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tv   CNN Newsroom With Brooke Baldwin  CNN  October 25, 2017 11:00am-12:00pm PDT

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whether you're on medicare now or turning 65 soon, it's a good time to get your ducks in a row. duck: quack! call to request your free decision guide now. because the time to think about tomorrow is today. hi there i'm brooke baldwin watching cnn. thank you for being with me. right now president trump is flying to texas for hurricane up date and campaign events. but right before he left the
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white house he was talking to reporters about texas, interactions with soldier's widow, and two republican senators who ex-core rated his leadership. you saw right here live during the show arizona senator flake making his comments from the floor. after corker criticized the president. but as president's party division seems deep as other, but the silence from others is speaking volu speaking volumes. and president trump not talking about civil war, labeling it re-election. let me read you a tweet. they had zero chance of being re-elected. and then moments ago he added this. >> i don't think so.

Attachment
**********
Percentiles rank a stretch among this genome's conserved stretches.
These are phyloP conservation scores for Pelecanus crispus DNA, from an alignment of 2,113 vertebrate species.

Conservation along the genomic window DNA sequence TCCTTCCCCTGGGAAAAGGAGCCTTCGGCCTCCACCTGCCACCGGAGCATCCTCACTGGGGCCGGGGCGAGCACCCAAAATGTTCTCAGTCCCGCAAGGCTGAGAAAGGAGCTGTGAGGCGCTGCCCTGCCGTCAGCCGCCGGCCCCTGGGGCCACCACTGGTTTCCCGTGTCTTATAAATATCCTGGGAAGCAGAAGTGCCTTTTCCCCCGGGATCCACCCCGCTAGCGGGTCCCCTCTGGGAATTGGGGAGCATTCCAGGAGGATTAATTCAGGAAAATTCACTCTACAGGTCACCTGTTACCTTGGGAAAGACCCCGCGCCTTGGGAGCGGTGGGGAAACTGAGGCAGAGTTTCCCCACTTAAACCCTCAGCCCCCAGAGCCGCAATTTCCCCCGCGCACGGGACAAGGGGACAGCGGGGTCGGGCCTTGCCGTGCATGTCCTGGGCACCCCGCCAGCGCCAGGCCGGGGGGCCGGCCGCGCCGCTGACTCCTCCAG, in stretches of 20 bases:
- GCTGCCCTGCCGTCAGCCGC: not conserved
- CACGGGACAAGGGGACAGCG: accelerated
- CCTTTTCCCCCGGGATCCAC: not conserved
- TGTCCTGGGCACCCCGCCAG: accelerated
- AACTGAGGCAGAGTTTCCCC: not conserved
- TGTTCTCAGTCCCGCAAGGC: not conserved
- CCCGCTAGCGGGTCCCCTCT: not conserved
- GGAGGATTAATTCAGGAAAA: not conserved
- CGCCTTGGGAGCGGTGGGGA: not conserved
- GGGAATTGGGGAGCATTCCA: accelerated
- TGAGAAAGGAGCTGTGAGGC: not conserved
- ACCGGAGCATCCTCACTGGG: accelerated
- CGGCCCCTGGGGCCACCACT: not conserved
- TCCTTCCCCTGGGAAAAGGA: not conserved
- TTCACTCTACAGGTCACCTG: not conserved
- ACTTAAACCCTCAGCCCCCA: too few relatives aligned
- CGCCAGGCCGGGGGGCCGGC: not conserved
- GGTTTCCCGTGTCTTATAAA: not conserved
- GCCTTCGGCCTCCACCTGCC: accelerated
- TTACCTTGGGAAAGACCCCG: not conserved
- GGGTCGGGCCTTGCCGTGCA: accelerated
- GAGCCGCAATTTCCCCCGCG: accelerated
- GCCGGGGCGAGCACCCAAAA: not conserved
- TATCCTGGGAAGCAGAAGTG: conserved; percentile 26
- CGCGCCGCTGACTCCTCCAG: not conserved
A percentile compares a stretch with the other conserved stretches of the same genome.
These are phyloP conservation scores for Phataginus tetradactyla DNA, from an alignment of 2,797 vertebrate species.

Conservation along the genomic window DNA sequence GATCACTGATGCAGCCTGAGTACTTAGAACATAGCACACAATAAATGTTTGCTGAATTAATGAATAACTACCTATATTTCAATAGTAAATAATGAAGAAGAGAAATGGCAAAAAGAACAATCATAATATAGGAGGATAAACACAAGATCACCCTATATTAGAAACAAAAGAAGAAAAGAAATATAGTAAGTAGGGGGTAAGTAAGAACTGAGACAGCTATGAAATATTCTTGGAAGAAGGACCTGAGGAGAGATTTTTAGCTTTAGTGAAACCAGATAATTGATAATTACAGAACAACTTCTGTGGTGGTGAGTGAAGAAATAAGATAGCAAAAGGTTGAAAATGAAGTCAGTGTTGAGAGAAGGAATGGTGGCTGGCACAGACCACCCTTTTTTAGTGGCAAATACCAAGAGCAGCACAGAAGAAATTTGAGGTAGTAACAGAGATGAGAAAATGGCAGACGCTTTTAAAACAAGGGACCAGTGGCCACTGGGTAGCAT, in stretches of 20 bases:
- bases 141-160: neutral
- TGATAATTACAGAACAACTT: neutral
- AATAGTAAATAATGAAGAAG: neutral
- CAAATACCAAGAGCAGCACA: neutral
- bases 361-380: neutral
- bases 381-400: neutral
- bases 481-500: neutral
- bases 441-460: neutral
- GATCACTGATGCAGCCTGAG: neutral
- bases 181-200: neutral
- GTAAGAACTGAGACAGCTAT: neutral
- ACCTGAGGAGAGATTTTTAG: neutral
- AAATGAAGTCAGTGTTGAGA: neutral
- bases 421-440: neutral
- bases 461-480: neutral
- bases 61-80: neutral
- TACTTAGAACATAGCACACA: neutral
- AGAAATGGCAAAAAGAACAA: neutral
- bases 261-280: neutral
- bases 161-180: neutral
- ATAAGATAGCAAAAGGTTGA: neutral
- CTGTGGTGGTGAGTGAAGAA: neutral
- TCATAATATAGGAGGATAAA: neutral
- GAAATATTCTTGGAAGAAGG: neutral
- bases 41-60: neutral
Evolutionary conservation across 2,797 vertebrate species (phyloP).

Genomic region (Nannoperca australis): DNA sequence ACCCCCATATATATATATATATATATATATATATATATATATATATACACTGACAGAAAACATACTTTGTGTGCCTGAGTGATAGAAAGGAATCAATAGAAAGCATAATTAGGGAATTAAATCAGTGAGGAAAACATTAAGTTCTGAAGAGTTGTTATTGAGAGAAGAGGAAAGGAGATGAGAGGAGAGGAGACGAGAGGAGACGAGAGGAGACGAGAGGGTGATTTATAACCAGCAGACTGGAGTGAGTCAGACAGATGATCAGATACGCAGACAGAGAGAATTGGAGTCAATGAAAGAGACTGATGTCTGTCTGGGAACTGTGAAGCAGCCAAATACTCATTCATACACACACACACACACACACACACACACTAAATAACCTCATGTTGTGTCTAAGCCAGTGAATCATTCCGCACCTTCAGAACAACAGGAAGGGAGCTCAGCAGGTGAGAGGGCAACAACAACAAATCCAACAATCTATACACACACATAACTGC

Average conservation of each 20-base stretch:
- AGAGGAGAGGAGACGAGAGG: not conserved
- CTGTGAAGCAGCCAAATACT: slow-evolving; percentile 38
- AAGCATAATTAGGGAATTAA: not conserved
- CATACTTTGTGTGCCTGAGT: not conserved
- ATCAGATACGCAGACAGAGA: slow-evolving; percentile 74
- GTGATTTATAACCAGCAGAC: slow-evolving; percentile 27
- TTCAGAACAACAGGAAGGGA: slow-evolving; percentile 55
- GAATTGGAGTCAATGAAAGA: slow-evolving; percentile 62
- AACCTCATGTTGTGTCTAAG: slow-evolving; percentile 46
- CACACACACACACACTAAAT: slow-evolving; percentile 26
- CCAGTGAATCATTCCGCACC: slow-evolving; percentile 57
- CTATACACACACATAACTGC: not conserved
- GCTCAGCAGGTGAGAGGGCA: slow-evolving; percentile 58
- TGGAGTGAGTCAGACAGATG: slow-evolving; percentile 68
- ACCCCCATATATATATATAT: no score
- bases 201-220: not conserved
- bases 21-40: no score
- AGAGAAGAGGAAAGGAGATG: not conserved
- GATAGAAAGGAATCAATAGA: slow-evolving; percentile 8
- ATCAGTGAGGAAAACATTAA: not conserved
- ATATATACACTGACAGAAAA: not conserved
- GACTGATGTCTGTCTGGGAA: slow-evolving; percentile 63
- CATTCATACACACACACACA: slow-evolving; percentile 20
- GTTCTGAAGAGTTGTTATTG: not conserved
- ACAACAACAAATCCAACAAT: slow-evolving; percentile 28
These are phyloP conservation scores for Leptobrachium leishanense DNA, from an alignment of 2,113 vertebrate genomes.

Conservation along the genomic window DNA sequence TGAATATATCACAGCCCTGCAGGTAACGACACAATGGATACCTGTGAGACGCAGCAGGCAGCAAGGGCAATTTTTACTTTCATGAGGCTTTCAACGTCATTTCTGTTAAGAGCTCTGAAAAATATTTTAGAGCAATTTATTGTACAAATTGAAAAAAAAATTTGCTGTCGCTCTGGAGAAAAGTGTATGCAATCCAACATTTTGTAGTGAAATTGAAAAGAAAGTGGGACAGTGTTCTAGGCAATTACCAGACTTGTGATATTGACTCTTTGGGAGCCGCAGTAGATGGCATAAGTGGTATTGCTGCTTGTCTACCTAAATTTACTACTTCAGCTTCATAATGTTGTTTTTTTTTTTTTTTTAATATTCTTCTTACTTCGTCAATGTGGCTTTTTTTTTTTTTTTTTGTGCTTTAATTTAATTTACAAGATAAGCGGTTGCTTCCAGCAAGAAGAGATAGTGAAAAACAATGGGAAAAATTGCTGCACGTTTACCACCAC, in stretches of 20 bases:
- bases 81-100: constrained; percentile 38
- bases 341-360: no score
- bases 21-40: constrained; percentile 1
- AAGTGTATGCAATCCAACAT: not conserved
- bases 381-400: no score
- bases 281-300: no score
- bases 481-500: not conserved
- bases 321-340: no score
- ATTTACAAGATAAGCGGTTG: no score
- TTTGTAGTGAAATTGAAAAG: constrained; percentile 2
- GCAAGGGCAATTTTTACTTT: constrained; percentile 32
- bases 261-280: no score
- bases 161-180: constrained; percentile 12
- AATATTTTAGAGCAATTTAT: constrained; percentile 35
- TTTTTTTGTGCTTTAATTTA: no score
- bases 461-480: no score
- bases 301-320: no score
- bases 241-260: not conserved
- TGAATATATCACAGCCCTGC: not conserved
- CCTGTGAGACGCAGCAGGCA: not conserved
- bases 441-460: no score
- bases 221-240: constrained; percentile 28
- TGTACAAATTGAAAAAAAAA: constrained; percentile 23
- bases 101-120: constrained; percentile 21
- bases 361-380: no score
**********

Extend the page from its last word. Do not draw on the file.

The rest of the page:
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i think it's fine the way it is. we have great unity in the republican party. >> [ inaudible question ] >> that's okay. if you look yesterday at what happened at the meeting we had i guess virtually every senator, including john mccain, we had a great conversation yesterday, about the military. i think we had a tremendous, i called it a love fess, it was almost a love fest, maybe it was, but standing ovations. will is great unity. if you look at the democrats with bernie sanders and hillary clinton, that's a mess. there is great unity in the republican party. >> let's talk about it. paul cane is with me correspondent for the "washington post." gentlemen, good to see both of you. i want to get into almost seemed like a news conference when he was going to head off to texas,